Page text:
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AIDS group rejects allegations against France's Bruni




 

Reuters NewMedia - January 6, 2012

PARIS (Reuters) - The Global Fund, a wealthy medical charity, on Friday dismissed as "inexact and misleading" a magazine report of alleged financial misconduct implicating French first lady Carla Bruni, who is one of its ambassadors.

The Geneva-based fund issued the statement after the French magazine Marianne said in an article the fund had awarded $3.5 million of contracts to companies controlled by a musician friend of Bruni, the wife of President Nicolas Sarkozy, at her request.

The multi-billion-dollar fund, set up 10 years ago to combat AIDS, malaria and tuberculosis, issued the money without a public tender, Marianne said.

"The article makes several allegations that are groundless regarding a campaign that the Fund launched in 2010 with the backing of Mme Bruni-Sarkozy," its statement said.

Sarkozy's office declined to comment, saying it had nothing to add to the statement from the Global Fund.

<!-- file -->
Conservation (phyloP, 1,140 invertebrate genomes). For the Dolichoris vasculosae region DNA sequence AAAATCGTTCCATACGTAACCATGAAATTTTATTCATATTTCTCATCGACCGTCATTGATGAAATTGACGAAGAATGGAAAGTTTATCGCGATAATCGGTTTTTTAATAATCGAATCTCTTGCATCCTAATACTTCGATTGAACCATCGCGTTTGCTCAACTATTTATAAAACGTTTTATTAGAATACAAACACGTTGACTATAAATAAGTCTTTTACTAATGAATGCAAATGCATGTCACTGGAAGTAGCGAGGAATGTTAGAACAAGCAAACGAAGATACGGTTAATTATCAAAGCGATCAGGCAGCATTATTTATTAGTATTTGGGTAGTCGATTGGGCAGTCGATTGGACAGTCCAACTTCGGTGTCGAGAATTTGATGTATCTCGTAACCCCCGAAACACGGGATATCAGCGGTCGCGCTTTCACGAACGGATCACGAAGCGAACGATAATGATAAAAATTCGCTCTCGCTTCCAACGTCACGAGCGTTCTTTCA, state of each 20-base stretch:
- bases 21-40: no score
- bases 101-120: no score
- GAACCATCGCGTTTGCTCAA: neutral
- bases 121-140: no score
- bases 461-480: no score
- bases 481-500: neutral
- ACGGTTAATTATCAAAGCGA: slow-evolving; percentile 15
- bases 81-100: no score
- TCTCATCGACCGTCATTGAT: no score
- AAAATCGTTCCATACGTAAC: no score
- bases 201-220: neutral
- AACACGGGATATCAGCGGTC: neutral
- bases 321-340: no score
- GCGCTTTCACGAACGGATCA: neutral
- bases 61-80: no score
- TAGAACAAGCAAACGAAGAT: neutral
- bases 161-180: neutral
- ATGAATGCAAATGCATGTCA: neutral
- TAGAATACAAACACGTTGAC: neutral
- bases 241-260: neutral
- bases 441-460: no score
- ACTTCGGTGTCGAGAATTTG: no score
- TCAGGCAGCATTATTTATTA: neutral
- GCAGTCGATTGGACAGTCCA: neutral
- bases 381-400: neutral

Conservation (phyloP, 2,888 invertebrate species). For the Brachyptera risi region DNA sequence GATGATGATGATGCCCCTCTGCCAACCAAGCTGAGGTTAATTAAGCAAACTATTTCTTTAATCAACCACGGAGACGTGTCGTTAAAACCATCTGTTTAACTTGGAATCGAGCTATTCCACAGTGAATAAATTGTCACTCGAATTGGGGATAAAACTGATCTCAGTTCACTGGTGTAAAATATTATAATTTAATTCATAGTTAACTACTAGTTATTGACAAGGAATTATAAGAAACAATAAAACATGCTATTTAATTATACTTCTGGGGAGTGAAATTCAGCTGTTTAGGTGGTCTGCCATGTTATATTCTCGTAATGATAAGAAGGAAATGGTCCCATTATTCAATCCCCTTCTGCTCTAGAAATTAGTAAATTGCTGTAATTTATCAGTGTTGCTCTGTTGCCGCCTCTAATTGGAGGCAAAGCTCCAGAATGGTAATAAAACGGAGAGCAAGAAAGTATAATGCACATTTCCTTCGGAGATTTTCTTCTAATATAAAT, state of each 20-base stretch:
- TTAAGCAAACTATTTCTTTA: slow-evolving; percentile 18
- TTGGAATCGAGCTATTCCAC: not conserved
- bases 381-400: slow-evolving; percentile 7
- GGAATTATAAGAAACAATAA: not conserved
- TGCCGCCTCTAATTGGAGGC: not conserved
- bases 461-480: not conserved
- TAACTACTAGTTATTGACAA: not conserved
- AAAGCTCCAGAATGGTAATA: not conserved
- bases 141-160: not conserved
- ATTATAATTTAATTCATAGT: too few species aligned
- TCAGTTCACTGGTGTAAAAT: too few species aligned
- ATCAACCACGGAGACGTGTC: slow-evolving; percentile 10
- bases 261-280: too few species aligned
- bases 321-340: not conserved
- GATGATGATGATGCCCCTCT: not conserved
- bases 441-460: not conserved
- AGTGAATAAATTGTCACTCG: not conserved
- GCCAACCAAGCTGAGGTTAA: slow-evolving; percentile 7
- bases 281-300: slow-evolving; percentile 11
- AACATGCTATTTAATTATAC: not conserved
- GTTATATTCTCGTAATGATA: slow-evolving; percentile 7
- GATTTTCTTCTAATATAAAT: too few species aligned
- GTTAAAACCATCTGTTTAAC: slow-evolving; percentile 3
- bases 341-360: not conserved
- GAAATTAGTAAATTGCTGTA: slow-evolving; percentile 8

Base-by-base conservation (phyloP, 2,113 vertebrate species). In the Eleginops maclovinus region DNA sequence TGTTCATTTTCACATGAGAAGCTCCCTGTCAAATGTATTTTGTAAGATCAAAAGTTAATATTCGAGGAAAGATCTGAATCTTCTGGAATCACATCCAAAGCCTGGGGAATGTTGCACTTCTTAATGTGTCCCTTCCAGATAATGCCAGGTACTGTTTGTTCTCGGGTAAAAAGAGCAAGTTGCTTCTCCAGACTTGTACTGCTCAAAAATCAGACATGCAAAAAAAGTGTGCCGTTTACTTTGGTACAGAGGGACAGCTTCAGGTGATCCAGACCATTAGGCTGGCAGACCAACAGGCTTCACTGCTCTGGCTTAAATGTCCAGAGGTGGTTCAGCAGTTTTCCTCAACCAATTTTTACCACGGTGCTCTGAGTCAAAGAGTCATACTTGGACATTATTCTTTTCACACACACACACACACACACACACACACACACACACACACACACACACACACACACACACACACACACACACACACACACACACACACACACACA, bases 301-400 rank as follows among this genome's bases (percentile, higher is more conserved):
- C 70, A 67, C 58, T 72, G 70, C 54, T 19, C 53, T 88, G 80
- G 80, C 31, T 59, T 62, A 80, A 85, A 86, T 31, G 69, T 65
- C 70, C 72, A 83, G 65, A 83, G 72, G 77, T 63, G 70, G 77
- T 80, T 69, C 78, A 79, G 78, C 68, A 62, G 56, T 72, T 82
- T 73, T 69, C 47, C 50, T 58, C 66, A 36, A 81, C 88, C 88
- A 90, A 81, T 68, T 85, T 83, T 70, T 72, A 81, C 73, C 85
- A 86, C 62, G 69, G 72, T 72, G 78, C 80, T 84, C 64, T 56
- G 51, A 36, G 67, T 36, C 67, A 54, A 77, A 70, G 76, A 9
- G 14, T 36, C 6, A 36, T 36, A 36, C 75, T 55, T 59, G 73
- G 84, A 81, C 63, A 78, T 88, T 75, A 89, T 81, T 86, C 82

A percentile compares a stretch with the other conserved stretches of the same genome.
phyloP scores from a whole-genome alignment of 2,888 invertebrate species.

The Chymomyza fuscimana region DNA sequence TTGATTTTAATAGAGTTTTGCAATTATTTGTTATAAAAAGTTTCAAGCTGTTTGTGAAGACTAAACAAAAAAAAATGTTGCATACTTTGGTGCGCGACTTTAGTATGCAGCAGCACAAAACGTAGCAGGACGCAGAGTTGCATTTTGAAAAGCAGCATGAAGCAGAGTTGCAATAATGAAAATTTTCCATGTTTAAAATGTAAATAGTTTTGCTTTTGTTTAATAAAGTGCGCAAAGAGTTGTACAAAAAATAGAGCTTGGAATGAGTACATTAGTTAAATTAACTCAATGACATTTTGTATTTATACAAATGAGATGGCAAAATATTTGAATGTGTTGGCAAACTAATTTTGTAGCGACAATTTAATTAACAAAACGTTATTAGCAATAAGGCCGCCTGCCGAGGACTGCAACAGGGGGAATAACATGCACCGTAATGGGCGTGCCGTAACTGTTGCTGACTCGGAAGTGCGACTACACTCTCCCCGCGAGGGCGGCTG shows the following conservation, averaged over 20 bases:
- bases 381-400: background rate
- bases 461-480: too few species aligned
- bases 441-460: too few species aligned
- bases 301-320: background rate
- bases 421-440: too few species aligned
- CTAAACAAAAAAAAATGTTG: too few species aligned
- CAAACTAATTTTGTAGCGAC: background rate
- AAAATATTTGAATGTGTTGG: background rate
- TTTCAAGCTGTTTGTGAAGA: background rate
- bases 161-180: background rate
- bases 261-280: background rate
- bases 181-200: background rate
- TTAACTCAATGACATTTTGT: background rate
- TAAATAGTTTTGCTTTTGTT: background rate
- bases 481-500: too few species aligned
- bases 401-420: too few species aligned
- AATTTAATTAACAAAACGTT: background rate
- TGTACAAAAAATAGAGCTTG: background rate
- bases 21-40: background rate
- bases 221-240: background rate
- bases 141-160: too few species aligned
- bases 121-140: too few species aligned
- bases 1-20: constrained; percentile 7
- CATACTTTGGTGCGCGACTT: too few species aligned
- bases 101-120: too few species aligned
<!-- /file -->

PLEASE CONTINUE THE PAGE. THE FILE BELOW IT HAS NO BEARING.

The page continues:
The focus of the story is an AIDS awareness campaign called Born HIV Free which the fund said cost a total of $2.8 million and which allowed it to leverage further support worth $20.4 million in the form of free advertising and creative work by media partners.

A Global Fund official said Bruni had asked a friend, Julien Civange, to represent her and develop a concept of how entertainment could be used to publicise the AIDS fight.

Based on Civange's idea, the Fund agreed to pay him and four employees 580,000 euros over 18 months to develop a campaign, in accordance with the fund's rules which allow non-competitive contracting when an individual has a proprietary idea.

"As part of this process, Mr Civange brought in pro-bono contributions worth $20.4 million through free media placements, advertising and creative work," said the official.

Bruni, a singer and former supermodel who married Sarkozy in early 2008, was appointed "first ambassador" in the same year of the Global Fund. Her husband was elected in 2007 and is widely expected to run for a second term in an election less than four months from now.

The Global Fund, a public-private partnership, was set up in 2002 and says it has saved 7.7 million lives with funding for AIDS treatment and programmes worldwide to fight malaria and tuberculosis.

(Reporting By Brian Love and Patrick Vignal; Editing by Jon Boyle)



 


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Information in this article was accurate in January 6, 2012. The state of the art may have changed since the publication date. This material is designed to support, not replace, the relationship that exists between you and your doctor. Always discuss treatment options with a doctor who specializes in treating HIV.